When You Run Out of Literary Agents

If you didn’t know, submitting to agents is the traditional way of going about publishing. It’s also the cheapest, as self-publishing can be very expensive. Agents don’t cost anything except a percentage of each book sold. (If they make you pay anything up-front, it is a SCAM.)

Anyway, I decided to go the agent route for my novel because I knew it was the most surefire way to get it on a shelf next to my favorite young adult novels. I knew getting it published by one of the big houses was what I wanted. However, that dream is feeling farther and farther away the longer it takes.

In January, I submitted my novel, In the Sky, to over 115 literary agencies. Some specialized in young adult/children’s works, some in all kinds. I did make sure that each agent I addressed my query letters to were looking for young adult books, and if I could find them, specifically ones looking for science fiction.

IG Story 1

If you aren’t aware of how the process works, it usually involves sending a gazillion emails. The main thing every agent wants is a query letter. It’s typically just a letter addressed to them explaining a tiny bit of what your work is about, as well as your background as a writer. This is just to give them an idea of if you’ll be a good fit for them. Not only if your work will be the good fit, but if you as a person will be. Agents can be lifelong partners… so it’s important to find one who truly believes in you in every aspect.

So, in my submitting journey, out of about 119 submissions, I’ve already received 38 nos. Three out of the 119 requested to read the rest of my manuscript, two said no, and one is still outstanding.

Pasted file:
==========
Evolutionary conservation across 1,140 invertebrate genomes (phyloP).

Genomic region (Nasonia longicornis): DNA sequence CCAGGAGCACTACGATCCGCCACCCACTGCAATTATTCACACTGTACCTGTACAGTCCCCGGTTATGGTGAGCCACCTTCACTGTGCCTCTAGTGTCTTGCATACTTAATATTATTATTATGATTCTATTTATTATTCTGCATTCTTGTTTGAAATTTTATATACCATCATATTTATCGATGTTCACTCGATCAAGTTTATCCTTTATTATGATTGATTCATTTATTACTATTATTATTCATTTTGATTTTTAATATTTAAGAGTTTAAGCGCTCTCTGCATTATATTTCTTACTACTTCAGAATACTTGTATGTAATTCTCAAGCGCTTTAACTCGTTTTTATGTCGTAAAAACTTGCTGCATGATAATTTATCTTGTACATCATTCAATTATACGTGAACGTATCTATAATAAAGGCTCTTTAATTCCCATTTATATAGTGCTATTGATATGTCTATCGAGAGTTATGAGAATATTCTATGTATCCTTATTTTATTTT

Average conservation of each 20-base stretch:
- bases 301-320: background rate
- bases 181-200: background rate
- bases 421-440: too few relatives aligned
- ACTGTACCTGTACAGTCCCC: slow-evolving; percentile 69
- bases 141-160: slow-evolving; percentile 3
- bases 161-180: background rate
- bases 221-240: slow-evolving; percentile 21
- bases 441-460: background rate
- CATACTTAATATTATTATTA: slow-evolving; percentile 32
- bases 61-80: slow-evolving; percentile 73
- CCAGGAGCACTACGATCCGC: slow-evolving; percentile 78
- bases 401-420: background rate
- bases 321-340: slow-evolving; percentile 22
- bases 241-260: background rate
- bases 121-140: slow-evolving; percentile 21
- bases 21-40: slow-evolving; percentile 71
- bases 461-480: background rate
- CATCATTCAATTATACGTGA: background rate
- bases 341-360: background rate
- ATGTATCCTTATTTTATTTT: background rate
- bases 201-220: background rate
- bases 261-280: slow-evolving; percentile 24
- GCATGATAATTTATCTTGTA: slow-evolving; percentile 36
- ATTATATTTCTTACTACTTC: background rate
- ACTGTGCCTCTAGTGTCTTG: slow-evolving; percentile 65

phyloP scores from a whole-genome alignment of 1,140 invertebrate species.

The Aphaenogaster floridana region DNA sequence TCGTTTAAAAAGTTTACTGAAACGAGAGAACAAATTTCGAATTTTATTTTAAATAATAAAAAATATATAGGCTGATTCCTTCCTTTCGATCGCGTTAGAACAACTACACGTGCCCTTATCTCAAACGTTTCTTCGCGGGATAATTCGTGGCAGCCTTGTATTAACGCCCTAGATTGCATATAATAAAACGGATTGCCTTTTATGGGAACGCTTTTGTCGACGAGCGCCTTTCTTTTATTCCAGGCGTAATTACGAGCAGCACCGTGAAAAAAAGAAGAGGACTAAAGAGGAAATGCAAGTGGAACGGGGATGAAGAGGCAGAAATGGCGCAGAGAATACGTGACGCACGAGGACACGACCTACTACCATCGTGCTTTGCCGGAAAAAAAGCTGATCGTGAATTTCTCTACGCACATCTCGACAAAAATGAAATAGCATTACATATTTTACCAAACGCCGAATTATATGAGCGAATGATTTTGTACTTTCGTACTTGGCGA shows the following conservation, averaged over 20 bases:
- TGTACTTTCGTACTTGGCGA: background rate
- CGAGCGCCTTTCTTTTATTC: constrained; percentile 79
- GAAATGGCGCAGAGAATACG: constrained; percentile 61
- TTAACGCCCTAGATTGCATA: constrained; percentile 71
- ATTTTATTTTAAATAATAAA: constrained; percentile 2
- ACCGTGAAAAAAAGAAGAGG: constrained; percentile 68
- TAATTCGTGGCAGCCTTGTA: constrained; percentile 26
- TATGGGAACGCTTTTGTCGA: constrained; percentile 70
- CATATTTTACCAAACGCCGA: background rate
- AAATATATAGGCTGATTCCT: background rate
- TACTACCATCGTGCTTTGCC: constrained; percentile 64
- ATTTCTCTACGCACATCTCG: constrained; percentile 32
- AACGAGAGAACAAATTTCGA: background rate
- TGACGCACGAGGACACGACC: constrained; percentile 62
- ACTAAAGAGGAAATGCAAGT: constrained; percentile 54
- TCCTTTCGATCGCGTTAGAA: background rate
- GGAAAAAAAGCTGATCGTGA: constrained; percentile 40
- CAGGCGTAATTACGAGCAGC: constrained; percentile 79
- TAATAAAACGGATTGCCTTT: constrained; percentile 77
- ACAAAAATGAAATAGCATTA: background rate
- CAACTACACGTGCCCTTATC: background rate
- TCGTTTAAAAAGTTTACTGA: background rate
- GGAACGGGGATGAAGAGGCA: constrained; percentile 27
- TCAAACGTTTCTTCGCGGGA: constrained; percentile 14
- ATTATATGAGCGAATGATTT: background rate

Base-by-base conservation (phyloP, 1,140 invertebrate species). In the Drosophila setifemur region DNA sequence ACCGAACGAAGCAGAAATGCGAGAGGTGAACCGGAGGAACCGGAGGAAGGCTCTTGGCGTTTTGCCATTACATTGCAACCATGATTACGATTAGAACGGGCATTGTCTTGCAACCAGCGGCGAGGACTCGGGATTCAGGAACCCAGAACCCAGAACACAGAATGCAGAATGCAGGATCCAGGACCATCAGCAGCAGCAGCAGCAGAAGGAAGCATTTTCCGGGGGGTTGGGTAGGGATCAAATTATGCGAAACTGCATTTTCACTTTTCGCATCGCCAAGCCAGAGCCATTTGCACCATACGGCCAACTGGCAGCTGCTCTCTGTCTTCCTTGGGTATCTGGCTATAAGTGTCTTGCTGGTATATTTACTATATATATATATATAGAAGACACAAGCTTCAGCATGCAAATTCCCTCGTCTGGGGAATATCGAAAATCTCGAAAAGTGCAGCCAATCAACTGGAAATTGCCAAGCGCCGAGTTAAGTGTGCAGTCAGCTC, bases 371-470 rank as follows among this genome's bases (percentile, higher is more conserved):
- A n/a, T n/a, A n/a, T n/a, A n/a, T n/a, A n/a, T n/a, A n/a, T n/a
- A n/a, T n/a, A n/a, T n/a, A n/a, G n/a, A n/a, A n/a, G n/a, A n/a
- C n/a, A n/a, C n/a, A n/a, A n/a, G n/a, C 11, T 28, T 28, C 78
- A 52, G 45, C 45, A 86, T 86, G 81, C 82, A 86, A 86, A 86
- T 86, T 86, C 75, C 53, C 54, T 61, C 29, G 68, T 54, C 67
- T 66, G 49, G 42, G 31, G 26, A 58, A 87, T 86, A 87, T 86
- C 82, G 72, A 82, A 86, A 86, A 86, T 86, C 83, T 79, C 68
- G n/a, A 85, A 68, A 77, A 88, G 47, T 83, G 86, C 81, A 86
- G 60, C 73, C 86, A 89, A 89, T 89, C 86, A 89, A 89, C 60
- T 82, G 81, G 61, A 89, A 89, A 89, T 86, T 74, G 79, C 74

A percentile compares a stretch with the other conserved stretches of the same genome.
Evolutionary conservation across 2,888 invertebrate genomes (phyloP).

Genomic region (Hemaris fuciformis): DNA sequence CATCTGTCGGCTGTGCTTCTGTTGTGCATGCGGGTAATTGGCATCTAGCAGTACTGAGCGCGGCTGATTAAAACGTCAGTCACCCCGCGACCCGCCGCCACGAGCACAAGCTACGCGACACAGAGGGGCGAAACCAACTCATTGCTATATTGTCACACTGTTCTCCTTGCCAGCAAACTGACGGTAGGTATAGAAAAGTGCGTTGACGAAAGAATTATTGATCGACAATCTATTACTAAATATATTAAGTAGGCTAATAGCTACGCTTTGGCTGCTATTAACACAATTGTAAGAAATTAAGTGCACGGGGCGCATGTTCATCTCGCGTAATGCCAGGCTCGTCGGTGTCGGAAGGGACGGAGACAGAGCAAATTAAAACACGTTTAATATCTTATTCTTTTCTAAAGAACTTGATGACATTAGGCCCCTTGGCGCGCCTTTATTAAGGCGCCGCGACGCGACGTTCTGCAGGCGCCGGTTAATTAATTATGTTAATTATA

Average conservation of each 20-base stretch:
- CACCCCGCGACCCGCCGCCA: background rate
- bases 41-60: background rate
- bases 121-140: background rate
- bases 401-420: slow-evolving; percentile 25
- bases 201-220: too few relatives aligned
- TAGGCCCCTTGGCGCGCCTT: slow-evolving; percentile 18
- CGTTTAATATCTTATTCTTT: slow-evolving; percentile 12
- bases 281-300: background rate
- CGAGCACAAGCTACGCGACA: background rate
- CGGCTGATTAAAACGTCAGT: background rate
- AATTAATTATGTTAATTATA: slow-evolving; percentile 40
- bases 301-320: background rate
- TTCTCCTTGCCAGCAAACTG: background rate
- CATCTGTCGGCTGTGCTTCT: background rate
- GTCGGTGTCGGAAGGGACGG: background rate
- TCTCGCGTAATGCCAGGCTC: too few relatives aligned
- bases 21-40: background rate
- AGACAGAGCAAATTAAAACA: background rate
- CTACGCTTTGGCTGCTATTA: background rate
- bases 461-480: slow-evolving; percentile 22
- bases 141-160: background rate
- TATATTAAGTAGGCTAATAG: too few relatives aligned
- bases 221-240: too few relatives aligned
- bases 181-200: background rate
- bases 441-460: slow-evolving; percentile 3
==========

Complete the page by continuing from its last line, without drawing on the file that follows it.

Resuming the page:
Everyone always tries to tell you that J.K. Rowling got rejected a ton of times, but when you’re in the middle of getting three rejection emails a day, it can be tough to look on that brighter side. It can be tough to deal with, especially when you believe in your story so wholeheartedly.

Agency Submissions

That being said, I realized it’s not the rejection itself that has gotten to me recently. It’s actually a result of the rejection: the diminishing number of agents left.

I’m running out of agents that specialize in young adult works. I started my list using the iconic book, Guide to Literary Agents 2019: The Most Trusted Guide to Getting Published. After that, I went to Google and made it through a ton of “best of” lists to fill in any gaps. I concluded that I pretty much had no more agencies to submit to.

IG Story 2

And now, because of that, I feel a little defeated. Sure, I can keep working through my manuscript with some of the feedback I’ve gotten from both my good friend (who I already blab about in this post) and one of the three agents who read my manuscript. I can re-submit to that one agent and to other agents at the agencies I chose, but chances are if they didn’t want it the first time, other agents at the agency probably won’t want it either. (Agencies say that if one agent passes, you can submit to another. But they also say that they will share it with other agents if they feel it’ll be a good fit for them, so you can see why I would be a little hesitant to just get another rejection.)

Of course, I still have plenty of agents left who haven’t answered my query. I still have the one who is reading my manuscript. I still have edits I can make to In the Sky and re-submit. But it’s hard. You wait months and months for a response and feel useless in the waiting process. That’s why I decided to create this blog—so I can have something to do while waiting. Something to focus my attention on.

I have been debating trying to finish my other novel and start submitting it, just so I can get something else started. The problem is, I always wanted In the Sky to be my first published work. As I confessed in My In the Sky Story, it is my absolute baby.

Either way, I believe it will be published. Whether it’s soon, in a while, or after another one gets published first. Just watch me.

Power Pose